Lowestoft D-Day veteran dies aged 94

The commemorative service at Colleville Montgomery for the Normandy veterans. Norwich veteran Peter

The commemorative service at Colleville Montgomery for the Normandy veterans. Norwich veteran Peter Hemp photographs the service. Picture: DENISE BRADLEY - Credit: Copyright: Archant 2015

He was a quiet hero, a man who spoke little of his experiences of war in the Royal Electrical and Mechanical Engineers. But Peter Hemp's service for his country was quite extraordinary and saw him play a vital role in the Normandy Campaign of 1944

Little did 14-year-old Peter Hemp realise that the work he began after leaving school would prove invaluable to the country's war effort just seven years later.

Mr Hemp, who has died aged 94, joined the Royal Electrical and Mechanical Engineers (REME) and used the skills and knowledge he gained as an apprentice mechanic at Days Garage in Clapham Road in Lowestoft where he began work after leaving Morton Road School.

After undergoing initial training in Shropshire, he was then posted to Stirling, Colchester and Newmarket where he used his mechanical prowess in his role, driving a recovery truck towing a trailer filled with spares. On the night of the D-Day invasion, he recalls hearing aircraft flying ahead. Shortly afterwards, he was posted to Essex to prepare for active service in northern France as part of the Normandy campaign to sweep the Nazis back.

He joined a mobile team, 113 Workshops, REME, which dealt with the maintenance and repair of army equipment, a unit which was manned mainly by tradesmen who were able to offer running repairs to vehicles which were needed by soldiers: 'I had to drive a 15-tonne recovery lorry, towing a 10-tonne trailer,' he recalled.

As he travelled over the Channel to Normandy in the summer of 1944, one of the ships in the Allied convoy was sunk in the Straits of Dover. He said: 'All the lorries were loaded on to a ship at Tilbury and the convoy set sail, but one of the vessels was sunk. I was lucky to have survived that journey.'

He recalls landing on Juno beach in France in early July and being lifted from the ship to a tank landing craft and then onto the beach: 'we were told: 'put the vehicle into first gear, put your foot down and don't stop!'' he said.

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Mr Hemp and his colleagues then set up their mobile workshop in a cider orchard just outside Bayeux. Using his recovery truck, which he named 'Dot' after his wife Dorothy, he helped tow broken down vehicles – when he returned to Normandy in subsequent Junes as a veteran, the ceremonies held at Bayeux ceremony were particularly poignant as they were so close to where he was stationed in 1944.

After being demobbed from REME, Mr Hemp worked at Parry's garage in Oulton Broad for seven years, and then at the Brooke Marine maintenance shop, where he remained until his retirement. His wife Dorothy, who survives him, enlisted as a Wren and worked with Coastal Forces Section at HMS Minos in a building on the corner of Waveney Road and Suffolk Road until she was demobbed in 1947.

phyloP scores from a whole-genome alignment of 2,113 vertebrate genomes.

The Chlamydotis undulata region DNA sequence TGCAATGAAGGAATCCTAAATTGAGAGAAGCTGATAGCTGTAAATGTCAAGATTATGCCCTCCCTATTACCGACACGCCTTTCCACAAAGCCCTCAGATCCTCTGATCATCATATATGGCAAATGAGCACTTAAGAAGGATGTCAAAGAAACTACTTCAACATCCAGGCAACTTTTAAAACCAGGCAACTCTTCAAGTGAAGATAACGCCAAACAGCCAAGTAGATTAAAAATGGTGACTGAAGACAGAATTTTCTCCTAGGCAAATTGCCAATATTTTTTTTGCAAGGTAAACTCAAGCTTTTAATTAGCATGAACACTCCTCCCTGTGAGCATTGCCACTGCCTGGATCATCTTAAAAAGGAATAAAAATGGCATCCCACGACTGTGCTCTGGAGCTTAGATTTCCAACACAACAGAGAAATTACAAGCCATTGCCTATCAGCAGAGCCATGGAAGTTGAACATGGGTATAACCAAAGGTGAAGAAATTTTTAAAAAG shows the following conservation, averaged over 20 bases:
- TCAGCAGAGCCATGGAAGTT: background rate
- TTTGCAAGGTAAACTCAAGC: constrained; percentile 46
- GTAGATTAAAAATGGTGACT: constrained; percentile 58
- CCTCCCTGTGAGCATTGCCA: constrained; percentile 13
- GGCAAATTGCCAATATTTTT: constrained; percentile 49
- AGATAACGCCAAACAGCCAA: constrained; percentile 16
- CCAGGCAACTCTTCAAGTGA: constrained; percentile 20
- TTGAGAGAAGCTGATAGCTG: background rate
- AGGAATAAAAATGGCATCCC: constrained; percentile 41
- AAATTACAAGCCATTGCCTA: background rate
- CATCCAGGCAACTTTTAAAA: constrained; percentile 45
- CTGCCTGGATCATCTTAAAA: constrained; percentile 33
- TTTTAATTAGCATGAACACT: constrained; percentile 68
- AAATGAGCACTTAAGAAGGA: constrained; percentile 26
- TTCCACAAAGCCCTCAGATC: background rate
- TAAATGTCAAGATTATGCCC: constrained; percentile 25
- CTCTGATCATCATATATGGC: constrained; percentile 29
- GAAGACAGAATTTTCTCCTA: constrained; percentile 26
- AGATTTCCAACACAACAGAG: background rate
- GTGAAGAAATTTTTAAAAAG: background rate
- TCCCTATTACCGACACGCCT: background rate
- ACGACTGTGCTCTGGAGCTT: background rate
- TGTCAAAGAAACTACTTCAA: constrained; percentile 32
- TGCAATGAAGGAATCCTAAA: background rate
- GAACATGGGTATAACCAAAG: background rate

The pair married when Mr Hemp managed to arrange two spells of 10 days leave to get married. He was 21 and Dorothy was 20 and they tied the knot at St Margaret's Church in Lowestoft.

In 2016, Mr Hemp was presented with the prestigious Légion d'honneur medal – France's highest military honour – for his bravery and service. Until recently, he made the annual pilgrimage back to Normandy with his colleagues from the Norfolk and District Normandy Veterans' Association to visit the beaches where he landed almost 75 years ago.

Photographer Denise Bradley and I have travelled to Normandy with Norfolk and Suffolk's veterans since 2014 and on the 70th anniversary of the D-Day landings, we took a group of veterans to Sword Beach, taking time out from the official pilgrimage to enjoy the beautiful beach for pleasure rather than duty.

Peter was the most enthusiastic of all to paddle in the sea, having only recently given up his regular sea swimming at Lowestoft. His trousers were rolled and his socks were off before we even got out of the car – as the others prepared to feel the sand beneath their toes, Peter was already in the sea.

As brown as a nut thanks to the amount of time he spent outdoors, he delighted in being on the beach, telling me that he never felt as at home as when he was close to the sea.

We will remember him, for our times together in France, the Normandy Veterans' meetings in Norwich and for the incredible sacrifice that he and his comrades made for us all – the old brigade grows smaller every year, Peter's loss will be felt deeply by those who remain.

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